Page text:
A woman and young boy chat behind a display of houses and a wind turbine

Green tech for a green future

Green tech for a green future

It’s safe to say that solving climate change is a monumental challenge, and that both natural and technical solutions will need to be leveraged on a massive scale if a net zero-carbon economy is to be successfully established. But the behavioural adaptations that are required from individuals and societies as a whole will be equally demanding. 

How do we encourage enthusiastic and committed behaviour changes and generate positive interest in an issue as unromantic as energy and resource efficiency? This is an issue that experts in the sustainability sector are carefully considering. Finding the balance between explaining the urgency of the situation and the positive benefits of a more sustainable society will be key. This is because human beings tend to adopt defeatist attitudes when presented with too much negative information, or may conclude that their contribution to helping to solve the crisis is irrelevant and is actually best ignored where possible.  

This is one of the sad ironies of the crisis, as individual action is an essential component of any effective green transition, not only to reduce emissions directly, but also to give relevant demand signals to business and the political class. When businesses are confident that investing in sustainability will allow them to both gain returns from an ever-growing number of green-minded customers and get ahead of the curve of increasingly stringent government legislation, then they will be much more likely to absorb the cost of green investments and restructure their business practices to improve their sustainability. 

In a similar vein, we at OAK Garden are on a mission to show young people that supporting a green transition is in their direct interest. We do this not through scare tactics, but rather by presenting them with exciting and relatable examples of how technologies can not only help preserve our fragile environment, but also improve our quality of life. 

Children may be excited to learn about the prospect of energy autonomy offered by micro-renewable energy systems (including community energy), and potentially making money by selling electricity to the national grid, rather than spending their money on energy bills. Who wouldn’t like to have futuristic solar panels or a micro-wind turbine on your house? Insulation may sound boring, but learning about its benefits and having a warm, cosy bedroom in the winter may make it more appealing!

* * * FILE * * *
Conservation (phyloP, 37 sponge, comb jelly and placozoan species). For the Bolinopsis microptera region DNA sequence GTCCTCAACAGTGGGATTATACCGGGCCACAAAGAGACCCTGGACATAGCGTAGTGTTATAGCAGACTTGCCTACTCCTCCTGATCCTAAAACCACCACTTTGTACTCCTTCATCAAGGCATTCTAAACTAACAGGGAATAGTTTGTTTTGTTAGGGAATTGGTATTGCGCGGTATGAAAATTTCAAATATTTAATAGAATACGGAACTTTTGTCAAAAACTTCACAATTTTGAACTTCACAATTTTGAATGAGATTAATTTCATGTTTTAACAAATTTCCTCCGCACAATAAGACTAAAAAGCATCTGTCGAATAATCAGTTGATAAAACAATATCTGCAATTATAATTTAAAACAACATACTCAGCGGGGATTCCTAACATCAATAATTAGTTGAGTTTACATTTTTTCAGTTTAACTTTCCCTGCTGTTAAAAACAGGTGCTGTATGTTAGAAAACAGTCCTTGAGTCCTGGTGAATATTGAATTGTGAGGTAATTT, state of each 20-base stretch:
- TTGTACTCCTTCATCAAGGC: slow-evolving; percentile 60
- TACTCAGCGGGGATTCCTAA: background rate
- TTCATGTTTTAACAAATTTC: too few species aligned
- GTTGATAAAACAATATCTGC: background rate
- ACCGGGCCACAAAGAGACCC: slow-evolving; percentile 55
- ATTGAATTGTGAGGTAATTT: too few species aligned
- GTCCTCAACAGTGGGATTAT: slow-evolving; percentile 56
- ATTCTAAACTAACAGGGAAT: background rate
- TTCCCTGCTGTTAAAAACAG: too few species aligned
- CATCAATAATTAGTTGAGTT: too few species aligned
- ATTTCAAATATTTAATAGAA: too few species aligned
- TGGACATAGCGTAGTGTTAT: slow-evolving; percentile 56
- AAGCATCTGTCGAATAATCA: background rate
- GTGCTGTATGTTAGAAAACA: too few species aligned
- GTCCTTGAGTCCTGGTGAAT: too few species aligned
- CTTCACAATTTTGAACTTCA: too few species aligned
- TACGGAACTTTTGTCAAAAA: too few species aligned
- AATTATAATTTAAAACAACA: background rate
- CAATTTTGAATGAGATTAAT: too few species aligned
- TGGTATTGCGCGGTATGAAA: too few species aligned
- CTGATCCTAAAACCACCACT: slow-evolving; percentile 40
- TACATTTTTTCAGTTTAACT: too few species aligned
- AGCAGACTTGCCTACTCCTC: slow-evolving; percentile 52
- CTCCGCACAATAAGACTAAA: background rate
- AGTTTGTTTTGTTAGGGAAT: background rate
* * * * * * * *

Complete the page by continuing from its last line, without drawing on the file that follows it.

Creative children might be interested to learn that recycled plastic can even be turned into a yarn to feed into 3D printers, with which we can make all sorts of useful items for around the house. There are now even some mushroom-based alternatives to plastic products, and the less reliant we are on fossil fuels, the better. Who knows, we might all even start to get a taste for edible cutlery when we buy fast food! 

Those kids with green fingers may be interested to learn about the potential of urban farms, which help the environment through reducing the amount of synthetic fertilisers or harmful pesticides that they require, not to mention reducing emissions resulting from the transport of the produce. Plus there is the added community benefit of having somewhere to grow food and connect with nature.  

With creative thinking, kids can easily come to understand the benefits of green technology, and even appreciate something as ‘basic’ as being able to ride your bike through the paths of a newly planted (and climate saving) forest. The green transition can therefore be presented not only as a way to ensure we can all live and prosper safely in years to come, but also as a way to enjoy new opportunities and resources that can enhance our quality of life.  

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